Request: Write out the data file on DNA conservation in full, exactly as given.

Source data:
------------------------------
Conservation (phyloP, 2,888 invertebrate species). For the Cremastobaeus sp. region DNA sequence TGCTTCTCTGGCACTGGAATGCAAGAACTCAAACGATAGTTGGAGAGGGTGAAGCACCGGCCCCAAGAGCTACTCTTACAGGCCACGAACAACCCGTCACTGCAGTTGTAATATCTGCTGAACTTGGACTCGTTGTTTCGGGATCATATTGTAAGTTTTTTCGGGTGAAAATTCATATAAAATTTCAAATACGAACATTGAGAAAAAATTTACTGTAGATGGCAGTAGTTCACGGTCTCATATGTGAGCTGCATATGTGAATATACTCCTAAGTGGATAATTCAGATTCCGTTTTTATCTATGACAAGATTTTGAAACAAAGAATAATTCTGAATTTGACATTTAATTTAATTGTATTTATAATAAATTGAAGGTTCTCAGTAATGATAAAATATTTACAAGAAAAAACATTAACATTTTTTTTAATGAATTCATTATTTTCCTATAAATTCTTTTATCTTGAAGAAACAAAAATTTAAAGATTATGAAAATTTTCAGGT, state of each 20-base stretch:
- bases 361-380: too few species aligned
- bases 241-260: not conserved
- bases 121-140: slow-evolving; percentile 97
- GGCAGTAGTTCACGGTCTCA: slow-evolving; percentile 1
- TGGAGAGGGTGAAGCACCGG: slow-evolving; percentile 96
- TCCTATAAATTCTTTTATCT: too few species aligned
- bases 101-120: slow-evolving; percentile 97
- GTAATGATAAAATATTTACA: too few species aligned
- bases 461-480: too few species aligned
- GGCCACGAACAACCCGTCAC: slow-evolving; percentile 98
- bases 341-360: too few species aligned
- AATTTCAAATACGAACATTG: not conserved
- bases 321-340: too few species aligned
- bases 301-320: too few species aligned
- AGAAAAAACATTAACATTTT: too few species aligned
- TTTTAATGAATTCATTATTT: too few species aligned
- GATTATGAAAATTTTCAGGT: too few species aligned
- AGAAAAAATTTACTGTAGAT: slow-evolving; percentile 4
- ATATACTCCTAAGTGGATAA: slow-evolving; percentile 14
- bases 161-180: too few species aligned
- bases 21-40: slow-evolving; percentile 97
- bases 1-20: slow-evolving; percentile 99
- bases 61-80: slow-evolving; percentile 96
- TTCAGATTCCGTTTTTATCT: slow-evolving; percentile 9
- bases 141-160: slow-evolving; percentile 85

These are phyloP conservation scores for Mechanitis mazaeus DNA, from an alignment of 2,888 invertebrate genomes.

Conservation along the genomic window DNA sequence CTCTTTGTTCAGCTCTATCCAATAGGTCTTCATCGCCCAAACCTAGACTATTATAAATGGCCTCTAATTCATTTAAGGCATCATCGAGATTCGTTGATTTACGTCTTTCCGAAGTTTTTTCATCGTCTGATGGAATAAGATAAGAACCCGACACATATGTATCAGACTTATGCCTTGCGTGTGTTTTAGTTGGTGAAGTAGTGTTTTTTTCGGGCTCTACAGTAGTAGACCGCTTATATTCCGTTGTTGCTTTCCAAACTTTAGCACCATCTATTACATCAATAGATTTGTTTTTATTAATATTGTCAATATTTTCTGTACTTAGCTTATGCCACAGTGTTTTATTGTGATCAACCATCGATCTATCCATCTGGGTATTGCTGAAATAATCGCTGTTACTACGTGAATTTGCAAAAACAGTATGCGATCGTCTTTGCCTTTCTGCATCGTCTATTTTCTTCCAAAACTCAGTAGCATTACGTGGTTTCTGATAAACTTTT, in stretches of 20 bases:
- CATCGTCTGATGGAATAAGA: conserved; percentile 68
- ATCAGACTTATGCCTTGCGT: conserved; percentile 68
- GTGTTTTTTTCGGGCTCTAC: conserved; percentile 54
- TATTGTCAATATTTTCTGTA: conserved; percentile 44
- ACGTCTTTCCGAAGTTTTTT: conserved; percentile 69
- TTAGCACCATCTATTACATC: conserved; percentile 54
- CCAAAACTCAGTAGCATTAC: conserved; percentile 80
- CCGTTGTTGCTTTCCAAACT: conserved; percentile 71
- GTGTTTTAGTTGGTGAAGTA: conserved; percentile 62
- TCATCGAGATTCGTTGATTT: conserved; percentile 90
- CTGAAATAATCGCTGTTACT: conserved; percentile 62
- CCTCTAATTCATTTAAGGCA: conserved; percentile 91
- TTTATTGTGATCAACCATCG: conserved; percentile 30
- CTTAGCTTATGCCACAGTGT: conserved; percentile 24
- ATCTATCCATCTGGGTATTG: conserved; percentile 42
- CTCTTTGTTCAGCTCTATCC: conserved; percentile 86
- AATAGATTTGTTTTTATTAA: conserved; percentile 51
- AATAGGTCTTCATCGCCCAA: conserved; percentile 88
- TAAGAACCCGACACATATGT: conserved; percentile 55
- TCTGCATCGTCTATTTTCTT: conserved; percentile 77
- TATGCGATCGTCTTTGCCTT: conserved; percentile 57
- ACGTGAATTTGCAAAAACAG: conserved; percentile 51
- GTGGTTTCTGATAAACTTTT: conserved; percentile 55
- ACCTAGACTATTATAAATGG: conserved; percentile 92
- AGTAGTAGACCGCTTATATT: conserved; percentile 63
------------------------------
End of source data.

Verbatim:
Conservation (phyloP, 2,888 invertebrate species). For the Cremastobaeus sp. region DNA sequence TGCTTCTCTGGCACTGGAATGCAAGAACTCAAACGATAGTTGGAGAGGGTGAAGCACCGGCCCCAAGAGCTACTCTTACAGGCCACGAACAACCCGTCACTGCAGTTGTAATATCTGCTGAACTTGGACTCGTTGTTTCGGGATCATATTGTAAGTTTTTTCGGGTGAAAATTCATATAAAATTTCAAATACGAACATTGAGAAAAAATTTACTGTAGATGGCAGTAGTTCACGGTCTCATATGTGAGCTGCATATGTGAATATACTCCTAAGTGGATAATTCAGATTCCGTTTTTATCTATGACAAGATTTTGAAACAAAGAATAATTCTGAATTTGACATTTAATTTAATTGTATTTATAATAAATTGAAGGTTCTCAGTAATGATAAAATATTTACAAGAAAAAACATTAACATTTTTTTTAATGAATTCATTATTTTCCTATAAATTCTTTTATCTTGAAGAAACAAAAATTTAAAGATTATGAAAATTTTCAGGT, state of each 20-base stretch:
- bases 361-380: too few species aligned
- bases 241-260: not conserved
- bases 121-140: slow-evolving; percentile 97
- GGCAGTAGTTCACGGTCTCA: slow-evolving; percentile 1
- TGGAGAGGGTGAAGCACCGG: slow-evolving; percentile 96
- TCCTATAAATTCTTTTATCT: too few species aligned
- bases 101-120: slow-evolving; percentile 97
- GTAATGATAAAATATTTACA: too few species aligned
- bases 461-480: too few species aligned
- GGCCACGAACAACCCGTCAC: slow-evolving; percentile 98
- bases 341-360: too few species aligned
- AATTTCAAATACGAACATTG: not conserved
- bases 321-340: too few species aligned
- bases 301-320: too few species aligned
- AGAAAAAACATTAACATTTT: too few species aligned
- TTTTAATGAATTCATTATTT: too few species aligned
- GATTATGAAAATTTTCAGGT: too few species aligned
- AGAAAAAATTTACTGTAGAT: slow-evolving; percentile 4
- ATATACTCCTAAGTGGATAA: slow-evolving; percentile 14
- bases 161-180: too few species aligned
- bases 21-40: slow-evolving; percentile 97
- bases 1-20: slow-evolving; percentile 99
- bases 61-80: slow-evolving; percentile 96
- TTCAGATTCCGTTTTTATCT: slow-evolving; percentile 9
- bases 141-160: slow-evolving; percentile 85

These are phyloP conservation scores for Mechanitis mazaeus DNA, from an alignment of 2,888 invertebrate genomes.

Conservation along the genomic window DNA sequence CTCTTTGTTCAGCTCTATCCAATAGGTCTTCATCGCCCAAACCTAGACTATTATAAATGGCCTCTAATTCATTTAAGGCATCATCGAGATTCGTTGATTTACGTCTTTCCGAAGTTTTTTCATCGTCTGATGGAATAAGATAAGAACCCGACACATATGTATCAGACTTATGCCTTGCGTGTGTTTTAGTTGGTGAAGTAGTGTTTTTTTCGGGCTCTACAGTAGTAGACCGCTTATATTCCGTTGTTGCTTTCCAAACTTTAGCACCATCTATTACATCAATAGATTTGTTTTTATTAATATTGTCAATATTTTCTGTACTTAGCTTATGCCACAGTGTTTTATTGTGATCAACCATCGATCTATCCATCTGGGTATTGCTGAAATAATCGCTGTTACTACGTGAATTTGCAAAAACAGTATGCGATCGTCTTTGCCTTTCTGCATCGTCTATTTTCTTCCAAAACTCAGTAGCATTACGTGGTTTCTGATAAACTTTT, in stretches of 20 bases:
- CATCGTCTGATGGAATAAGA: conserved; percentile 68
- ATCAGACTTATGCCTTGCGT: conserved; percentile 68
- GTGTTTTTTTCGGGCTCTAC: conserved; percentile 54
- TATTGTCAATATTTTCTGTA: conserved; percentile 44
- ACGTCTTTCCGAAGTTTTTT: conserved; percentile 69
- TTAGCACCATCTATTACATC: conserved; percentile 54
- CCAAAACTCAGTAGCATTAC: conserved; percentile 80
- CCGTTGTTGCTTTCCAAACT: conserved; percentile 71
- GTGTTTTAGTTGGTGAAGTA: conserved; percentile 62
- TCATCGAGATTCGTTGATTT: conserved; percentile 90
- CTGAAATAATCGCTGTTACT: conserved; percentile 62
- CCTCTAATTCATTTAAGGCA: conserved; percentile 91
- TTTATTGTGATCAACCATCG: conserved; percentile 30
- CTTAGCTTATGCCACAGTGT: conserved; percentile 24
- ATCTATCCATCTGGGTATTG: conserved; percentile 42
- CTCTTTGTTCAGCTCTATCC: conserved; percentile 86
- AATAGATTTGTTTTTATTAA: conserved; percentile 51
- AATAGGTCTTCATCGCCCAA: conserved; percentile 88
- TAAGAACCCGACACATATGT: conserved; percentile 55
- TCTGCATCGTCTATTTTCTT: conserved; percentile 77
- TATGCGATCGTCTTTGCCTT: conserved; percentile 57
- ACGTGAATTTGCAAAAACAG: conserved; percentile 51
- GTGGTTTCTGATAAACTTTT: conserved; percentile 55
- ACCTAGACTATTATAAATGG: conserved; percentile 92
- AGTAGTAGACCGCTTATATT: conserved; percentile 63